Salient. An Organ of Student Opinion at Victoria College Wellington, N.Z. Vol. 5, No. 8. October 6, 1942
Has V.U.C. come up to the requirements of a war-time University this year? We feel obliged to answer in the negative. Inevitably the results of war on the University have shown themselves—there is a constant drain of the older students away from the University life—men into camps in New Zealand, or overseas with the forces, and women, until recently not put on to war work, have nevertheless with increased demands on their time, E.P.S. duties being a small part of them.
The students have acquitted themselves well as individuals—that cannot be denied—both at home and overseas they have a record that is worthy of their best traditions; but that is not enough.
As far as the University is concerned, the cultural life has been neglected. Although the Debating Club has not fallen off as conspicuously as some of the others, it is nevertheless a case in point: the older, more mature, experienced and competent speakers are no longer able to attend: Possibly for this reason an unusually large number of promising beginners have come forward this year, but these students lack and are not making a sufficient effort to gain the wisdom of age! but are content to retain the philosophies of school-children.
Most important is our failure in the community. A University is not a factory for manufacturing degrees—it is the cultural centre of the community (culture to be understood, not as dead knowledge, but rather as live and vital things that the community as a whole should know). If you as a student attend the University merely to get this or that label after your name, you should not be here—you would pass your time more profitably if you spent your five guineas during the year in buying beer at the nearest pub, and at least you would have some contact with reality.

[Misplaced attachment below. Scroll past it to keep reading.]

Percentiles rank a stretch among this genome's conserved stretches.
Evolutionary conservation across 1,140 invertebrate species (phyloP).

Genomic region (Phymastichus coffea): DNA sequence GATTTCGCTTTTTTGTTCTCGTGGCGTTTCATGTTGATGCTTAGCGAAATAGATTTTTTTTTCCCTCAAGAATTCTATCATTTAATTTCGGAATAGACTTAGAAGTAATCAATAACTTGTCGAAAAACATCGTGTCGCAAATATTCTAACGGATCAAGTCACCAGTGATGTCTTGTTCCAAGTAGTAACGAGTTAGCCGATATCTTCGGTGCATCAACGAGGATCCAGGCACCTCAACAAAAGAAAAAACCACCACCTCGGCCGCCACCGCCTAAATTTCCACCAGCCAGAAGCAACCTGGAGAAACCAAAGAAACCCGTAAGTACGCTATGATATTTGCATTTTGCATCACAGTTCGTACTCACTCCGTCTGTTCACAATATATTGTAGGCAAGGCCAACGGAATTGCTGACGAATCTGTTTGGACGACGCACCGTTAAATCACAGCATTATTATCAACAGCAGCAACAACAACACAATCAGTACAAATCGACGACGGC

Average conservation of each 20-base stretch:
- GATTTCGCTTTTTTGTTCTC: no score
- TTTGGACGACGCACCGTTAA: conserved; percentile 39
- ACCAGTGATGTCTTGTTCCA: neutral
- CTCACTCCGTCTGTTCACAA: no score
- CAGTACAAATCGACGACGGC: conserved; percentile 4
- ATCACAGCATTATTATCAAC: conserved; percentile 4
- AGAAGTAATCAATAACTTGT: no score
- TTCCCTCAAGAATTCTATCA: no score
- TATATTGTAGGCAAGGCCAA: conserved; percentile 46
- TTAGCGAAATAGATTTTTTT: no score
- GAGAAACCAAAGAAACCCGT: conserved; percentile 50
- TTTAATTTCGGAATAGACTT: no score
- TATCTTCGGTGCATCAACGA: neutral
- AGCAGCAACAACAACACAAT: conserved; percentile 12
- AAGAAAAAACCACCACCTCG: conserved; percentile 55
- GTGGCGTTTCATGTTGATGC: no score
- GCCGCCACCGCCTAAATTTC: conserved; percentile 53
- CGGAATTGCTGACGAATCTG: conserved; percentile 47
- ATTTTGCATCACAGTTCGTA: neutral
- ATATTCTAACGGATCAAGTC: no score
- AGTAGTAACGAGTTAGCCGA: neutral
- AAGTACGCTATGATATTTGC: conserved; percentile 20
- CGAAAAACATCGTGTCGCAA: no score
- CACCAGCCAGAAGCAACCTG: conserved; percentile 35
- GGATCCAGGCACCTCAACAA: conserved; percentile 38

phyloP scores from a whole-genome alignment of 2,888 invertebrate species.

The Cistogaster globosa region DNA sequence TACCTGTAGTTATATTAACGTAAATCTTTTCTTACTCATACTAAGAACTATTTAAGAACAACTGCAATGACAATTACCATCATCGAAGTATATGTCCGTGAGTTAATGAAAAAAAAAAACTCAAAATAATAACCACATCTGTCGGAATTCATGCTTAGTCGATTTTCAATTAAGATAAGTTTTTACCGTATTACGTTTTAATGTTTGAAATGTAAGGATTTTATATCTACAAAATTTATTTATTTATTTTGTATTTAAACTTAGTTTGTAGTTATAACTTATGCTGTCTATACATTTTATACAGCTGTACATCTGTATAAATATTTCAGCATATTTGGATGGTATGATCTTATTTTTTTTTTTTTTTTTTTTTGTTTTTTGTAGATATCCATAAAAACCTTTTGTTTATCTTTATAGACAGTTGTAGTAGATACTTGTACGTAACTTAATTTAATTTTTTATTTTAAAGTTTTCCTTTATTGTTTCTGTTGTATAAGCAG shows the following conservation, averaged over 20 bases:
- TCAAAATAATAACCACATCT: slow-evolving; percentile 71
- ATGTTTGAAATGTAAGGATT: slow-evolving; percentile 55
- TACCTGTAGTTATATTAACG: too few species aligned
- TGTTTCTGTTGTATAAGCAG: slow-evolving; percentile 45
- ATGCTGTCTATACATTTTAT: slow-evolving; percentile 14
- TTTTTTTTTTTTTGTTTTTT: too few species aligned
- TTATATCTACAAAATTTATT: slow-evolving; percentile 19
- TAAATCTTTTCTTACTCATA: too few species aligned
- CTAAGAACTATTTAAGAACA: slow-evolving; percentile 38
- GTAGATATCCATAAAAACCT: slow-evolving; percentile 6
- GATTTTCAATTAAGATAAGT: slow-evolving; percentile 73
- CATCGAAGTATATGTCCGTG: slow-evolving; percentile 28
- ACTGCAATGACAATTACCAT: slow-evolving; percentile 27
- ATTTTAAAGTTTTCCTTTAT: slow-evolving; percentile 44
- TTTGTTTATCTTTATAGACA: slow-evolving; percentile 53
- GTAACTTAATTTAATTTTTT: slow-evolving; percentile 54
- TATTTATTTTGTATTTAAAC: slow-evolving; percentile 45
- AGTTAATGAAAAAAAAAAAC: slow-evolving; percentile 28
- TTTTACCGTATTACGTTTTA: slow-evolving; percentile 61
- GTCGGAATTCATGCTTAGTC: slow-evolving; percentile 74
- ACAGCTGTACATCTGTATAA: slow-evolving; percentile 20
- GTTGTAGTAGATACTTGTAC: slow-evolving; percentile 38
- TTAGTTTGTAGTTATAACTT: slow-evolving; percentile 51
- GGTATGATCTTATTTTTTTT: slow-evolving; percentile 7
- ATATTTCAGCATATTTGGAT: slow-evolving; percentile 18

The majority of the students at V.U.C, are part-timers, and that is at the same time the greatest strength and the greatest weakness of our College. It is commonly said that V.U.C. is not a proper University because it has so many part-timers, but that also means that there are a great number of students who are sufficiently keen on their studies to do it after their ordinary work. But surely these students do not take this trouble merely to attend lectures. A University should provide a place where minds can contact one another—not just absorb what the lecturer says, but debate among themselves on different aspects of a subject. A common common-room would help in this too, and we doubt whether separate common rooms could be considered enlightened.
Army education—to press for this is our clear duty, and to offer any help we could—we have not done nearly enough there. In our last issue we published an account of a Russian University in the war—of the widening field of activity—while ours is narrowing—every group of people, whether going voluntarily or conscripted, into some branch of the war effort, should have the opportunity to study not merely advanced school subjects, but their social surroundings, and the political set-up of the world to-day. A people sure of what it is fighting for is far more formidable than one fighting for a vague idea. Are most of us students sure of this ourselves, let alone capable of teachings others?
At this rate, in a couple of years at most, the University will be completely divorced from the community at large, and, moreover, its students will be confining their activities to attending lectures.
Next year we should put our house in order, if we are to survive as a University and do our part in the war effort by being of use to the country, not only by direct help from the scientists, but in all educational schemes. Gaudeamus igitur!